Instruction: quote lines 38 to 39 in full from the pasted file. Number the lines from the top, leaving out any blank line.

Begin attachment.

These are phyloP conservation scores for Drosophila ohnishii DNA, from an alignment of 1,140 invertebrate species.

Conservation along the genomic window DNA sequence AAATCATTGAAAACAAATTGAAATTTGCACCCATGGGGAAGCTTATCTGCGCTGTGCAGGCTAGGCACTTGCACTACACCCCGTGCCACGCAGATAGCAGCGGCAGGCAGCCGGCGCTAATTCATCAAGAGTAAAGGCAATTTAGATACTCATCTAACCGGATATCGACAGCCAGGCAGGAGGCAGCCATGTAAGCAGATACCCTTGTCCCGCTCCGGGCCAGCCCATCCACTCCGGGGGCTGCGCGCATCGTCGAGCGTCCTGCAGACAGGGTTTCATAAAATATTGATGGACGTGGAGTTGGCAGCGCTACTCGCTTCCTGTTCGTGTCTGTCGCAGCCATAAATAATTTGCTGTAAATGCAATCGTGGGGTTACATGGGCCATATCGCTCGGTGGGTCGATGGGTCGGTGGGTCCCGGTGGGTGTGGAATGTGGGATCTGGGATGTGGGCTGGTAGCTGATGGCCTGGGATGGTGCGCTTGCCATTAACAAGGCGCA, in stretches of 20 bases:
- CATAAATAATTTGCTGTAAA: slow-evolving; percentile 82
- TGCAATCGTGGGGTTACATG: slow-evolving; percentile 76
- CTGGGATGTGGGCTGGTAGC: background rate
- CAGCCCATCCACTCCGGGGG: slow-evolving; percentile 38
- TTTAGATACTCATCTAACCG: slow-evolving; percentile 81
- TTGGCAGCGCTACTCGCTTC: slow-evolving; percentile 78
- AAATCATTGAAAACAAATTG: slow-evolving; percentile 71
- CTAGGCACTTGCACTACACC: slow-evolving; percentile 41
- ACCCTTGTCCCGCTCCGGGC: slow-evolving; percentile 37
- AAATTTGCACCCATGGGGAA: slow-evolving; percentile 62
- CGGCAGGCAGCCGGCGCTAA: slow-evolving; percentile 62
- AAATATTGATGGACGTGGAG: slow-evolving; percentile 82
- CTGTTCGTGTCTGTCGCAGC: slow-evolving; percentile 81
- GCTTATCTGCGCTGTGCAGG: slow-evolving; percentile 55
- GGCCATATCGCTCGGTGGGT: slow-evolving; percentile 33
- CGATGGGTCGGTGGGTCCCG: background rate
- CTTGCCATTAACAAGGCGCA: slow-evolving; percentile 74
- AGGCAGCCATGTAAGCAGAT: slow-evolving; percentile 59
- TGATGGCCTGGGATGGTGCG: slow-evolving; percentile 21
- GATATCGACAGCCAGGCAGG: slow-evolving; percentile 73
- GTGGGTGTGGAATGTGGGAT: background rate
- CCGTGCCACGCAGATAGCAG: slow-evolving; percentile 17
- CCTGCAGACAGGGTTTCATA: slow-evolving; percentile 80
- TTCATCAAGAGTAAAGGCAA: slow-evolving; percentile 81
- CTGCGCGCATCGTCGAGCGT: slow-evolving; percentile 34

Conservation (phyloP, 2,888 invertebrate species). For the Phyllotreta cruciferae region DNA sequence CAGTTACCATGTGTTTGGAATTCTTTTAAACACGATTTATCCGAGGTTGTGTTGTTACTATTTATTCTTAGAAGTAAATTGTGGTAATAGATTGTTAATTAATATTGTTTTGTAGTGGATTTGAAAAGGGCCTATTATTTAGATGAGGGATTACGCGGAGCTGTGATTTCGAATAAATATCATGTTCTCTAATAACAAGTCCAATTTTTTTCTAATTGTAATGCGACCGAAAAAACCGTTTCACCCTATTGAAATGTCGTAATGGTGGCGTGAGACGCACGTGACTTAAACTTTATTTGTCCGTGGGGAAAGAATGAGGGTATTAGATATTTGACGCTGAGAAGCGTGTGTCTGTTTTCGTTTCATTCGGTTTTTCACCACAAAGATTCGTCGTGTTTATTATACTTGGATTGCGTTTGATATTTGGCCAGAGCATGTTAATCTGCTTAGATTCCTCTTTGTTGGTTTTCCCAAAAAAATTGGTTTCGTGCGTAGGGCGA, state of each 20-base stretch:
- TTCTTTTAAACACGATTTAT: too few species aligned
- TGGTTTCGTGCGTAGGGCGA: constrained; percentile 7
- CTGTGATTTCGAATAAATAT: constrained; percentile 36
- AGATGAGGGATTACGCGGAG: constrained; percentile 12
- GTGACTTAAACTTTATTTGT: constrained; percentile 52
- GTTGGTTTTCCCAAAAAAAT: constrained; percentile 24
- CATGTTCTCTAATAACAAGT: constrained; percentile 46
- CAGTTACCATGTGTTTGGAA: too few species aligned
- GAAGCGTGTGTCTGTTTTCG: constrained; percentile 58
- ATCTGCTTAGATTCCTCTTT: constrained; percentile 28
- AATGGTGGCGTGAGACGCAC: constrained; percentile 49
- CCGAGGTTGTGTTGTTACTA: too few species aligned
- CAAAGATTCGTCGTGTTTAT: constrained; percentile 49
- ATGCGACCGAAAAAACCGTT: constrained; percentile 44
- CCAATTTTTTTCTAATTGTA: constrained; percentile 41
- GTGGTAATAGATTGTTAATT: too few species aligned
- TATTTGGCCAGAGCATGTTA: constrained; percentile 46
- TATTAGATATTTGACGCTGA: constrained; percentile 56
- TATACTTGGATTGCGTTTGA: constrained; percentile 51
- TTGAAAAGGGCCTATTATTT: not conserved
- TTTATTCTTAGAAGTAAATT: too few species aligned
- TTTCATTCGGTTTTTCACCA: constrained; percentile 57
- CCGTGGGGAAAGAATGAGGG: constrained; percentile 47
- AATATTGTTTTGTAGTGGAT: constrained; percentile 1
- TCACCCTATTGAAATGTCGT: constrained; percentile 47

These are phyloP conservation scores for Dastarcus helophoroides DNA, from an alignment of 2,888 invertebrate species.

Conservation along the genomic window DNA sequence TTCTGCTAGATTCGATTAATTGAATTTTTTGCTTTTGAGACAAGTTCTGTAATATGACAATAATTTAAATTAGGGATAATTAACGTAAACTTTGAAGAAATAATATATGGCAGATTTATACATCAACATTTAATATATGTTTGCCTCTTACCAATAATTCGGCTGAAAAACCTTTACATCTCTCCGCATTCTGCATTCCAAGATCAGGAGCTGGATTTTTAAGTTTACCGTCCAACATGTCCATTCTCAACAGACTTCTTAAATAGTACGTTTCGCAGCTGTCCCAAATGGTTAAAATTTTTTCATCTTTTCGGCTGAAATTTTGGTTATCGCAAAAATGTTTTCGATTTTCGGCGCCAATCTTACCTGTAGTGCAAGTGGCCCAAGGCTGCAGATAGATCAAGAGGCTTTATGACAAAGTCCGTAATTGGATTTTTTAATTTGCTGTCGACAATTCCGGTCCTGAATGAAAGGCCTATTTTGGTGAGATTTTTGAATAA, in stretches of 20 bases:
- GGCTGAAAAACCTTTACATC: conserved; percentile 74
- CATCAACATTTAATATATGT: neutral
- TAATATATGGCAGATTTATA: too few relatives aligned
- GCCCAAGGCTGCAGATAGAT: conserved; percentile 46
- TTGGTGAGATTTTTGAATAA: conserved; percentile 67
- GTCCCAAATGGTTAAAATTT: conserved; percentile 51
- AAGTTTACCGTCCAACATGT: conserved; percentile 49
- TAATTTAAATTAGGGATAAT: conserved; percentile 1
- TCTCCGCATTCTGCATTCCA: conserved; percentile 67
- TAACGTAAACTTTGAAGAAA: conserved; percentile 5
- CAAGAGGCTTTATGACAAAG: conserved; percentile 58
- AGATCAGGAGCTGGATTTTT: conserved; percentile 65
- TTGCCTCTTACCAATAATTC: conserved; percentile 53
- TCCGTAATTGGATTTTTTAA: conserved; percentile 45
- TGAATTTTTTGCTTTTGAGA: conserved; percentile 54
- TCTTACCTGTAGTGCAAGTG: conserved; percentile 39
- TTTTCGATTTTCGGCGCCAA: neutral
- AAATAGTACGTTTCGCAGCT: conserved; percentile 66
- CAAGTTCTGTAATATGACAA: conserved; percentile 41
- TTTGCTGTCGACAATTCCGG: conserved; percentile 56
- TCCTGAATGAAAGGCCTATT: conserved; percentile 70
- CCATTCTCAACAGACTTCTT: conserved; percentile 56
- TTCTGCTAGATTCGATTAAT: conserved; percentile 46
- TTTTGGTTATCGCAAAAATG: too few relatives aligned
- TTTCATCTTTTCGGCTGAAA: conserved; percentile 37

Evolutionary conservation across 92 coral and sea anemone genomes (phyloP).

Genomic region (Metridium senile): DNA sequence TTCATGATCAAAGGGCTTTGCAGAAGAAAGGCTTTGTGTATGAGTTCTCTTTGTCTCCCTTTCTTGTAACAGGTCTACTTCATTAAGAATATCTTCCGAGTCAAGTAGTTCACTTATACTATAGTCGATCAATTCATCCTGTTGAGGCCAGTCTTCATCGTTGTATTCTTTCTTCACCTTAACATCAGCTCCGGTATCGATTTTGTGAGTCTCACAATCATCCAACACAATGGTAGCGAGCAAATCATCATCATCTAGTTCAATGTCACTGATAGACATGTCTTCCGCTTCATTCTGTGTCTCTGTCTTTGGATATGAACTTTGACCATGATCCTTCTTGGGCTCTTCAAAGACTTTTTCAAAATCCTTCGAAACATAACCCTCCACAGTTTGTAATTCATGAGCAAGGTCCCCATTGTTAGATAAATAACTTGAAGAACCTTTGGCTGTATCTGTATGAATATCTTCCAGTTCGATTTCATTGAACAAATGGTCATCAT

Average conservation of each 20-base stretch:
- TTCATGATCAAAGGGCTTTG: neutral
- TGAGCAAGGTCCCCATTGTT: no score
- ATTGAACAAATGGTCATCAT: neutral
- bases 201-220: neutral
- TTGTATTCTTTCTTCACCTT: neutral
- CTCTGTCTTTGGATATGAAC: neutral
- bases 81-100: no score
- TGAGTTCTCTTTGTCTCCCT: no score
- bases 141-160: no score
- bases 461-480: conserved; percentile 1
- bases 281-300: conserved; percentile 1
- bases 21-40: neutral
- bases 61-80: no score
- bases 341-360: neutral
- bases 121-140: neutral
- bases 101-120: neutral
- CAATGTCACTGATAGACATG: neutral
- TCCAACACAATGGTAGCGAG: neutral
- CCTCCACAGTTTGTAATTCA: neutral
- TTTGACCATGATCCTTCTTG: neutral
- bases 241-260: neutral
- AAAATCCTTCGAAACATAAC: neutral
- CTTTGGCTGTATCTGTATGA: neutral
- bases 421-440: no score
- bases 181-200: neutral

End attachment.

- ATCTGCTTAGATTCCTCTTT: constrained; percentile 28
- AATGGTGGCGTGAGACGCAC: constrained; percentile 49